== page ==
There is one piece of advice that you get a lot when you go through the German school and university system, and it happens to be very bad. So bad, in fact, that I don’t even think the title of this blog post is clickbait.
“Eliminate ‘I think’ or ‘I’m pretty sure’ from your vocabulary. Either you know it or you don’t. Project confidence.”
I have a tendency to overqualify things because I’m acutely aware when I’m not completely certain something is true. My wife is the same way. Throughout our schooling in Germany, this advice has been given to us over and over again1, despite the fact that it is, in my opinion, really bad advice. There is exactly one situation where it might be useful: in an exam, when you need to bullshit your way through a question. Weasel-y language will make you seem more suspicious, so you take the plunge and say whatever you kinda sorta know with the most confidence and hope it goes well.
Is that a good strategy anywhere else, in industry or acaedmia? Is it somehow problematic to admit that you do not, in fact, know all there is to know in the field, or even in your area of expertise? I would argue that this is only important when your ego is out of control. Take a deep breath. Say it with me. “I don’t know, let me look it up for you.”
Don’t get me wrong, sometimes you need to trust what you know, even if you don’t know whether you know it. When you’re defusing a bomb or operating on another human’s heart, you might need to have faith in your ability. These kinds of scenarios rarely happen with other people, though. In fact, I can’t think of one non-combative situation where you don’t have the time to think, or to look something up real quick. They might exist, but they don’t make up the bulk of my time.
I’m a consultant. If you wanted to break my job down in an inaccurate, somewhat mean way that most people happen to agree with, you could say that I tell other people what to do for a living. Some consultants have a fear of admitting they’re wrong or they don’t know something, and some are used to bullshitting their customers when in doubt. When I first started to work as an external actor, I had to learn that just because people hired an expert that doesn’t mean they expect them to know everything. Take a deep breath. Say it with me. “Let me get back to you on this.”
My wife works in healthcare. I have never interacted with that business, but as a patient and partner of someone who works there, and I don’t want to make any sweeping indictments. I know, however, that some of the doctors she encounters—and, I would argue, some of the doctors each of us encounter in our lives—are so used to tell people what they think confidently that they cannot ever not be sure about something externally, even if internally they might not be so sure. It’s not necessarily their fault: we are used to doctors knowing what’s up right away. We project knowledge onto them, and they have to own it2.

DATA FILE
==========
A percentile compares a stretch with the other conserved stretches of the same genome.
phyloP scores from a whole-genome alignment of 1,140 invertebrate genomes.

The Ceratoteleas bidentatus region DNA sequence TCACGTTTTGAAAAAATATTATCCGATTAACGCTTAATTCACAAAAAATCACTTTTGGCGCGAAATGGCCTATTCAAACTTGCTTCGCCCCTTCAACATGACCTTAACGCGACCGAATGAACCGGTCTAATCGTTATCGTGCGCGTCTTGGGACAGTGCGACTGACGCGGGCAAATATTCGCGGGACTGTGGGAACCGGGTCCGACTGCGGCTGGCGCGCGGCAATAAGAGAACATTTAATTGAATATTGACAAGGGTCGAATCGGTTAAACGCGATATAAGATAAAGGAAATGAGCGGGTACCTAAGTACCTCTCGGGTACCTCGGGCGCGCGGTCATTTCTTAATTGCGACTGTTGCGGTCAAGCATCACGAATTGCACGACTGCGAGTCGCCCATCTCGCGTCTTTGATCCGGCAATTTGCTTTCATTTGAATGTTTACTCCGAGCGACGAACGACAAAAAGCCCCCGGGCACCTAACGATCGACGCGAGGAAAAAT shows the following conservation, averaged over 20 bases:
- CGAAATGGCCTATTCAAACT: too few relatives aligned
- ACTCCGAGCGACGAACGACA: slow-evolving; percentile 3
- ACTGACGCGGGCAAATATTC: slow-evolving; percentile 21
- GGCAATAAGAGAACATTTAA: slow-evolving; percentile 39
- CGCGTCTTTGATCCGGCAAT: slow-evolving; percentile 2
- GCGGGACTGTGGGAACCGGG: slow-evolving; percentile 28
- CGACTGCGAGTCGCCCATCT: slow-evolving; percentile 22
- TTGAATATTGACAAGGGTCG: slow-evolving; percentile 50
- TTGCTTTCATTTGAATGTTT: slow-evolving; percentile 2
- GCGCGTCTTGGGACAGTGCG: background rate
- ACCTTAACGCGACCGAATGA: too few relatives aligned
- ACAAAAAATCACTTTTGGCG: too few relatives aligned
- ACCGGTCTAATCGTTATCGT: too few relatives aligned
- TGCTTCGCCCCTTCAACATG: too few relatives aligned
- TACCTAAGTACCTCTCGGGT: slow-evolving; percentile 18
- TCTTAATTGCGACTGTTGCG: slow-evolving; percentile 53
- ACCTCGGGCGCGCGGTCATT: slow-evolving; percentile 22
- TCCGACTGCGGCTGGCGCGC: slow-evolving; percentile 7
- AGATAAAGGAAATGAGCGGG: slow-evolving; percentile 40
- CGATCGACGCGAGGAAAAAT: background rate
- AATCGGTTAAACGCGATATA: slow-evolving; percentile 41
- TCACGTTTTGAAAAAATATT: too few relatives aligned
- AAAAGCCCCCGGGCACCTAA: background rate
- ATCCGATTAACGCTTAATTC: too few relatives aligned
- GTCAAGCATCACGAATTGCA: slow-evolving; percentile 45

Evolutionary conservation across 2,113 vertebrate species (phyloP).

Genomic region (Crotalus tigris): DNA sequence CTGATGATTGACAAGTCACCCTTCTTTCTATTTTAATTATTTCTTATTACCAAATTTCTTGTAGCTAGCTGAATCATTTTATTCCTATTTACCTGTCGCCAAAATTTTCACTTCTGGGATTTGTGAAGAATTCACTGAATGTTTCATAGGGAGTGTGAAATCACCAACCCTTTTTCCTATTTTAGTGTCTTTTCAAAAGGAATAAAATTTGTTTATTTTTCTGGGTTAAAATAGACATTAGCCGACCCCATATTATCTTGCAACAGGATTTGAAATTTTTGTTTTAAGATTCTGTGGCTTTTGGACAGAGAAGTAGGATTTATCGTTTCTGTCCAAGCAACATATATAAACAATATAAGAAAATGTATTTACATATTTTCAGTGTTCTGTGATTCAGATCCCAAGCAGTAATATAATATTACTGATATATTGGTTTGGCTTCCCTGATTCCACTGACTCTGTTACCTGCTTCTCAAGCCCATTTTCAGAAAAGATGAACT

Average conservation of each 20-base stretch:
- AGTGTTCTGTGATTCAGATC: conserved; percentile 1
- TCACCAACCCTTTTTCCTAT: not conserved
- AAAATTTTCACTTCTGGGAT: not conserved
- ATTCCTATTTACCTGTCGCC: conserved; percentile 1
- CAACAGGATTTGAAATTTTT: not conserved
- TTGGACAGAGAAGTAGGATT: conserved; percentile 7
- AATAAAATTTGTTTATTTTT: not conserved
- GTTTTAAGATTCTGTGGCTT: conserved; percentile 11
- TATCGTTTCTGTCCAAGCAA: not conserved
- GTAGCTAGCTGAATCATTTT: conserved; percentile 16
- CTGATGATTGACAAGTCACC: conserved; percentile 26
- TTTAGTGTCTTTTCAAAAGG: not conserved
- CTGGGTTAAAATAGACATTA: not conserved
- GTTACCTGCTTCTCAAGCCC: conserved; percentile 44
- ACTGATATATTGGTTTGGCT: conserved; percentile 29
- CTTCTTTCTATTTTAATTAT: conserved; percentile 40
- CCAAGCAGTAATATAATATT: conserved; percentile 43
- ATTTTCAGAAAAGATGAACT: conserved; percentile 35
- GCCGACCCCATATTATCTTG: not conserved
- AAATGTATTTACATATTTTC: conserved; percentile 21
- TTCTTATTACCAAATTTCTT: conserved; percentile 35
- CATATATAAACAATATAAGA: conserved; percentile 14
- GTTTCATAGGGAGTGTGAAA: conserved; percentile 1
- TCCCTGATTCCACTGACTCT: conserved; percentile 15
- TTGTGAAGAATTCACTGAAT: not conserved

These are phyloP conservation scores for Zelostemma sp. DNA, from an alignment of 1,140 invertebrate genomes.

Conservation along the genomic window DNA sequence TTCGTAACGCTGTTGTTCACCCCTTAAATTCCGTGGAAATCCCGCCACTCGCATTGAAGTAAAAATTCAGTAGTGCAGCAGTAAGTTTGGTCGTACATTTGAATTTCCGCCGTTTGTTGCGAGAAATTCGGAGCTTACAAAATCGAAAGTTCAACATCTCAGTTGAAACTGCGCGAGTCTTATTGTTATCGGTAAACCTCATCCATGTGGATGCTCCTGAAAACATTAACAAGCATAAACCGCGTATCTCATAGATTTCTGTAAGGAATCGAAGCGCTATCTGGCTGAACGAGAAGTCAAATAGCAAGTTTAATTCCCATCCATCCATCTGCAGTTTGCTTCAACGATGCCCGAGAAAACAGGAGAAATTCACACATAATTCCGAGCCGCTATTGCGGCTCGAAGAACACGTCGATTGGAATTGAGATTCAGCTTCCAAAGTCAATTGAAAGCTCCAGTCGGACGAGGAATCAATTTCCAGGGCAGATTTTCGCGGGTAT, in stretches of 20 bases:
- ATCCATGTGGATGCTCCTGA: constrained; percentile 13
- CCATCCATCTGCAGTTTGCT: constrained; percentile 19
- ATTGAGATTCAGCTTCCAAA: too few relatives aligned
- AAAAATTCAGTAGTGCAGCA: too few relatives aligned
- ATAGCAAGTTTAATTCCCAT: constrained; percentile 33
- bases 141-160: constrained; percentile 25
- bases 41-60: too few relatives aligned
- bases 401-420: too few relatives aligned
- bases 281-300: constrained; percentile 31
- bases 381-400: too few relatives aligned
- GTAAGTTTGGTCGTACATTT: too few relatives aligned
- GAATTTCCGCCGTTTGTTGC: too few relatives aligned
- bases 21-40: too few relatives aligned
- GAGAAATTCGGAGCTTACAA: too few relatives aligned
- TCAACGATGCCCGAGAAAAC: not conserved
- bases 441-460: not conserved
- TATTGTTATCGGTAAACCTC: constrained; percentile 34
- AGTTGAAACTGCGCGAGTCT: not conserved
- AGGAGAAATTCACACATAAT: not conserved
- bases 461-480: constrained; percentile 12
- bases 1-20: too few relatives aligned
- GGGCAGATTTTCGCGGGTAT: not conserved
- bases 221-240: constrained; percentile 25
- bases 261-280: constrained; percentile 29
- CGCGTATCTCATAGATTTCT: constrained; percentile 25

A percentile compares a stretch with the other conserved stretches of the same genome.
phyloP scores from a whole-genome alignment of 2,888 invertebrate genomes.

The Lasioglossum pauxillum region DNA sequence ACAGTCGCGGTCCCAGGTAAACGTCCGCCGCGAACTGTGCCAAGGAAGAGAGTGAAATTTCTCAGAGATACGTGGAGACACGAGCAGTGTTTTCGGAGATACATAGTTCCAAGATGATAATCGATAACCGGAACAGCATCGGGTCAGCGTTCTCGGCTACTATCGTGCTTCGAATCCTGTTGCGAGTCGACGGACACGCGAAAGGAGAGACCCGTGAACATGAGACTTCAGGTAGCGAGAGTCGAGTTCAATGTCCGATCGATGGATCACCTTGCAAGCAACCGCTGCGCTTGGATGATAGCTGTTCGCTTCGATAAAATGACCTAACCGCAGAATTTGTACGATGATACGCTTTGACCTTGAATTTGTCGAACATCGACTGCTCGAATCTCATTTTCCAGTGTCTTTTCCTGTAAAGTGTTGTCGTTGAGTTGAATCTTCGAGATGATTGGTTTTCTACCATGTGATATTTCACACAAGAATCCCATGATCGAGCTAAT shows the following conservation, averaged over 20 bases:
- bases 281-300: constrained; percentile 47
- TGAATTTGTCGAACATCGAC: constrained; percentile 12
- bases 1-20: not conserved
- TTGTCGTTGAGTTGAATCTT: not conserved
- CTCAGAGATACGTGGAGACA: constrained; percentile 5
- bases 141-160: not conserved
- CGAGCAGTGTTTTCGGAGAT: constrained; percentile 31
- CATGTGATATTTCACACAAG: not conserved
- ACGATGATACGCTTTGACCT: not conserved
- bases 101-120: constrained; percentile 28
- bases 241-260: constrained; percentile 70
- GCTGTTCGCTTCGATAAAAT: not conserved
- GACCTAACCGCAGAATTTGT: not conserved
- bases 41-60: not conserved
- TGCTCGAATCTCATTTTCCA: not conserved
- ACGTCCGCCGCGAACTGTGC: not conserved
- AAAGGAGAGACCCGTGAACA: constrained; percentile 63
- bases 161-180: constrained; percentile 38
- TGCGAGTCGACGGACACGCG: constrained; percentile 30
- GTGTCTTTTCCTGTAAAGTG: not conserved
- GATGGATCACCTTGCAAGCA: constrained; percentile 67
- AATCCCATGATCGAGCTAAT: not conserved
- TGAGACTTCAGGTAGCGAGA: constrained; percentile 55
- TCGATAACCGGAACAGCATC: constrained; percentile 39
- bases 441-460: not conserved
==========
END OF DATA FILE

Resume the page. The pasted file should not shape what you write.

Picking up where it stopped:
I think this advice comes from a good place: trust yourself more! You know this stuff! But that’s not what you’re actually telling people to do. People choose to say “I think” or “I’m pretty sure” very deliberately: they’re not 100% sure. That doesn’t mean they don’t know, it just means that they’re prepared to be wrong, which is a good thing.
I had to unlearn bullshit confidence. At its best, it’s a life hack to make people think you’re smarter than you are. At its worst, it’s a codified component of toxic masculinity3. Making yourself vulnerable by saying you don’t know is not an invitation to belittle you. You’re not going seem like less of an expert. In my experience, it goes one of two ways: either people do not even notice, or they appreciate your honesty.
Long story short: if someone tells you that you need to seem more confident in your answer, tell them “no, thanks”.
1. Sometimes our admission of uncertainty would even cost us grade points.
2. Some might argue that this is a similar dilemma that consultants face. I don’t actually think so. I think there is one important difference: consultants project this image of “the all-knowing expert” onto themselves, engineering their own downfall (or becoming a guru, which is arguably even worse for everyone involved).
3. I should expand on this: bullshit confidence is not inherently a male trait, nor is it inherently toxic. Still, a part of what I identify as “toxic masculinity”–overly performative masculinity without any substance that is, at the end of the day, as fragile as its shaky foundations and tends to lash out when challenged—is the idea that “you have to be a leader and give others directions” taken to the extreme by people who don’t actually know how to lead. It’s a recipe for disaster, and unearned confidence is one of its building blocks.